Thy battle-laurel; him who lately fought
Reddest and fiercest, where the irar-god sung;
Where the loud death-sobs came, and falchions rung:
Twine him a heavy garland! steep it well;
And mutter o'er its gloom thy darkest spell;
With broken heart-strings, be it twisted round;
Tread it in wrath upon the soaking ground;
And where the stagnant blood lies deepest, there
Complete thy curse—the chaplet of despair!
Call back bis spirit from the eternal bar;
Show him that clotted foliage-talk of war;
Wake thy swift bugle, let it sing away,
Freshly and clear, like clarion of the day!
Loosen thy banners on the mountain winds!
Call up thy thunders!—while thy hot band binds,
That wreath around his mad, consuming brain
Tell him 'tis his reward!-will he complain
Of wasted life-of bloody band arrayed
In sacrifice for thee!-when blade met blade;
And man met man, and like the desert beast,
That bleeds and battles 'till his breath has ceased;

Toiled dark upon the mount to spread the vulture's feast.' A shorter poem entitled “Goldau, or the Maniac Harper, comprised in the same volume, although the author deems so slightly of it as to place it undistinguished among the other poems,' is, we think, a very superior production to the preceding one. The village of Goldau in Switzerland, was destroyed by the sudden fall of part of mount Rosburg, in 1806. This incident Mr. Neal has made the ground work of his poem-and his Maniac Harper' is a youth whom he supposes to have lost all the objects of his affections in that calamity. The idea is a good one, and is very well managed—it only needs the exercise of that last and hardest art, the art to blot' to render it a very beautiful poem. The opening is thus:

Upon a tranquil-glorious night, When all the western heaven was bright; When, thronging down the far blue dome, The sun in rolling clouds went home; There wandered to a goatherd's cot, A youth, who sought to be forgot; Who many a long and weary year Had breath'd his

prayer and shed his tear. Beneath his look of cloud was seen, Somewhat, that told where fire had been;

For yet, a sorrowing beam was there;
A beam-in mockery of despair;
A beam that gave enough of light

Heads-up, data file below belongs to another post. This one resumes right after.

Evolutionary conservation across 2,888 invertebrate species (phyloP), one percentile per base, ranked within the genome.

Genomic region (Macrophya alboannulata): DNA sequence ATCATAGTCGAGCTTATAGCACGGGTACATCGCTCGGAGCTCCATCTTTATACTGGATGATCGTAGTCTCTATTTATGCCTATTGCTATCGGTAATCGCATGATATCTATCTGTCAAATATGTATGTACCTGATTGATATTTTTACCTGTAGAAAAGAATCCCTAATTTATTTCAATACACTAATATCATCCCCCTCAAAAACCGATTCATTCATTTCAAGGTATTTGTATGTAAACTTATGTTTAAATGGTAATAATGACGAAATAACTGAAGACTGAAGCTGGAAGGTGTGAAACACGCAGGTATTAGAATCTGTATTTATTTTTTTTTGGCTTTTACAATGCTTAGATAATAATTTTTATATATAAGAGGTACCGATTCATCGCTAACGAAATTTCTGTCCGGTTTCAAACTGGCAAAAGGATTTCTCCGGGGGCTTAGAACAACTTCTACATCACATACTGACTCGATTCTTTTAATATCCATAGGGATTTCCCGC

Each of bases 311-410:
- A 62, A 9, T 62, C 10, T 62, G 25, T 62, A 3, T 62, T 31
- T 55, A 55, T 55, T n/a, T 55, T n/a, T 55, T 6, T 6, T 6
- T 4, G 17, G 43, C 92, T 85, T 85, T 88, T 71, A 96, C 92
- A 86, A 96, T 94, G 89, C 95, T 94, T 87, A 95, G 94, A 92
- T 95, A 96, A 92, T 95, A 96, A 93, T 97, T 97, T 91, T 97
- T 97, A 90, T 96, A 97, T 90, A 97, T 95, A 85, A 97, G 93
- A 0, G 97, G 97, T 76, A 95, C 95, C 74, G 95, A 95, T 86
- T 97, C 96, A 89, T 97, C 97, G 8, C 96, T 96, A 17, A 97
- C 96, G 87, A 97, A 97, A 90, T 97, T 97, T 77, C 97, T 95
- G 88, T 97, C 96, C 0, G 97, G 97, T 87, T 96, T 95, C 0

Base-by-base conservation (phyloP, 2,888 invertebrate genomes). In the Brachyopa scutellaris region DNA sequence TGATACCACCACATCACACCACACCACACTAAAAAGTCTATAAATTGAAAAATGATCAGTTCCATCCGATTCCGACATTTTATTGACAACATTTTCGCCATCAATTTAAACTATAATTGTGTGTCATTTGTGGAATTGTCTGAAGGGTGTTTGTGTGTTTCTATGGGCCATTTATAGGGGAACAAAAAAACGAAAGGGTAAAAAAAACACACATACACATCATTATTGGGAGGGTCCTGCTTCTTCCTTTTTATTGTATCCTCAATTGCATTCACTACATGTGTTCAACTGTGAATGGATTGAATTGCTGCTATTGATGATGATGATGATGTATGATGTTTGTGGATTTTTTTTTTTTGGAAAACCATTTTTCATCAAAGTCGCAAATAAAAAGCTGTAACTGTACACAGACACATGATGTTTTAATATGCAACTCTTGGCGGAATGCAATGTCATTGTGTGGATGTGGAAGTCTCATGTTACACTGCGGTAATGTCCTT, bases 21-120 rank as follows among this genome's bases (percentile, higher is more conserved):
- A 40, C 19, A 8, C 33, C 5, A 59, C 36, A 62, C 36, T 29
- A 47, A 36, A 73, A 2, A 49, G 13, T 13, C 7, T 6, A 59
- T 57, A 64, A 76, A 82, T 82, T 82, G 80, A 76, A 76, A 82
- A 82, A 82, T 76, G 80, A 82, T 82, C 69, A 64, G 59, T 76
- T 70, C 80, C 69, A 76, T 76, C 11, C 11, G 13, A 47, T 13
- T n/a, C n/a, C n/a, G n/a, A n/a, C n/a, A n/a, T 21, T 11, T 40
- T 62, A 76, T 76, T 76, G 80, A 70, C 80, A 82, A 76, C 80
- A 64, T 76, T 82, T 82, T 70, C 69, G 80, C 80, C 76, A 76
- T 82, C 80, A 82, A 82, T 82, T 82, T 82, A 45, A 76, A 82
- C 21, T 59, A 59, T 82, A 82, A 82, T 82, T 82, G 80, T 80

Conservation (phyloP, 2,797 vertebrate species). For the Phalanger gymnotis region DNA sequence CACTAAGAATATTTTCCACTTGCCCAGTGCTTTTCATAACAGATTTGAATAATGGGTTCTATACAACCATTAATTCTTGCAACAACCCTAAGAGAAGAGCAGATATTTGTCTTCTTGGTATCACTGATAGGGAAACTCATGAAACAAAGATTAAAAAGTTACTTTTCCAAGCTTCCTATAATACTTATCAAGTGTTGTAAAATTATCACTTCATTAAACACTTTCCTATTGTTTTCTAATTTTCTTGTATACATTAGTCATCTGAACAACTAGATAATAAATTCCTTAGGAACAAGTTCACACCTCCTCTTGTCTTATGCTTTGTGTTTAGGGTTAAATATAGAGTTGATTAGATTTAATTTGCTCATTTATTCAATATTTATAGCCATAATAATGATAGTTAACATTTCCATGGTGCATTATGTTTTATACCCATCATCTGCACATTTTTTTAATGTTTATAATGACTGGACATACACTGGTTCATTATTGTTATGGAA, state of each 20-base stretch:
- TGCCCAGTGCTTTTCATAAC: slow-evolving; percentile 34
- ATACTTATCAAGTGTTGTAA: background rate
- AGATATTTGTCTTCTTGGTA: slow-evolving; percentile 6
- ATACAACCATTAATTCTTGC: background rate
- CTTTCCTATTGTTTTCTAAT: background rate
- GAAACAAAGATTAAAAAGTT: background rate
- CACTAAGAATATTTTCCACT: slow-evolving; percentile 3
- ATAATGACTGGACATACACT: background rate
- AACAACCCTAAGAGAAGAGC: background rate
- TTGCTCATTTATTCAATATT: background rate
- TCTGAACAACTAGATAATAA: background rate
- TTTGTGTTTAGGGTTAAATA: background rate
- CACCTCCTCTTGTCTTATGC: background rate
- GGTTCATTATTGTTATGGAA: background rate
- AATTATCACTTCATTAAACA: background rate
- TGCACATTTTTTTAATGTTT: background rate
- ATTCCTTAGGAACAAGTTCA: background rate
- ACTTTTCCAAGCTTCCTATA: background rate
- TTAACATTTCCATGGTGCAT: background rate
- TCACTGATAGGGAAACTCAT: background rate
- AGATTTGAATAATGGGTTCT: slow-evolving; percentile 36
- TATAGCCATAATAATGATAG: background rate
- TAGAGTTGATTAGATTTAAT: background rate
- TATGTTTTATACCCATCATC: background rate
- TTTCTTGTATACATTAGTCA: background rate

To show his soul had set in night.
His step was slow--his form was bowed,
But yet his minstrel air was proud;
Upon the mountain height be stood,
And looked abroad o'er wave and wood
Yet glowing with the blush of even,
And answering to the hues of heaven,

With such a melancholy grace,
He seemed as thus he stood alone,
Like some young prince upon his throne

The genius of the lofty place!

. And this would be while yet the fire
Enkindled by that wondrous lyre,
Was quivering on bis downcast lash,
Just like the dying tempest flash!
And those who felt their bosoms swell
Beneath the working of his spell:
Who felt that young enchanter's might,
Whose incantations woke the fight,
And taught to peasant hearts the feeling
That mounts to hear the trumpet pealing,
Then-deemed the youthful minstrel there,

Familiar with the strife bad been;
And that his sail, appealing air-
His darkened brow-his bosom bare
His haughty port of calm despair
Enthusiasm-genius were

And never but in warriors seen!

• But those who knew bim, knew full well
That something terrible once fell
Upon his heart, and froze the source,
Whence comes enthusiasm's force-
Something of icy touch that chills

The heart-drops of our youthful years;
Soroething of withering strength that kills

The flowers that Genius wets with tears
Fetters the fountain in its flow;
Mildews the blossom in its blow;
Aud breathes o'er Fancy's budding wreath
The clotting damps of early death;
That spreads before the opening light-

(The sunshine of the heart!)
A cloud that tells of comiog night,
And cbills the warblers in their flight,
That twinkling gayly to the skies,
With piping throats and diamond eyes,

Io unfledged strength depart.'

• The sunset was his favourite hour;
His eye would light-his form would tower;
And kindle at departing day,
As if its last, and loveliest ray
Would win his very soul away;
And there were those, who, when he stood,
Sublime io airy solitude,
Upon his mountain's topmost height,
With arms outstretch'd, to meet the light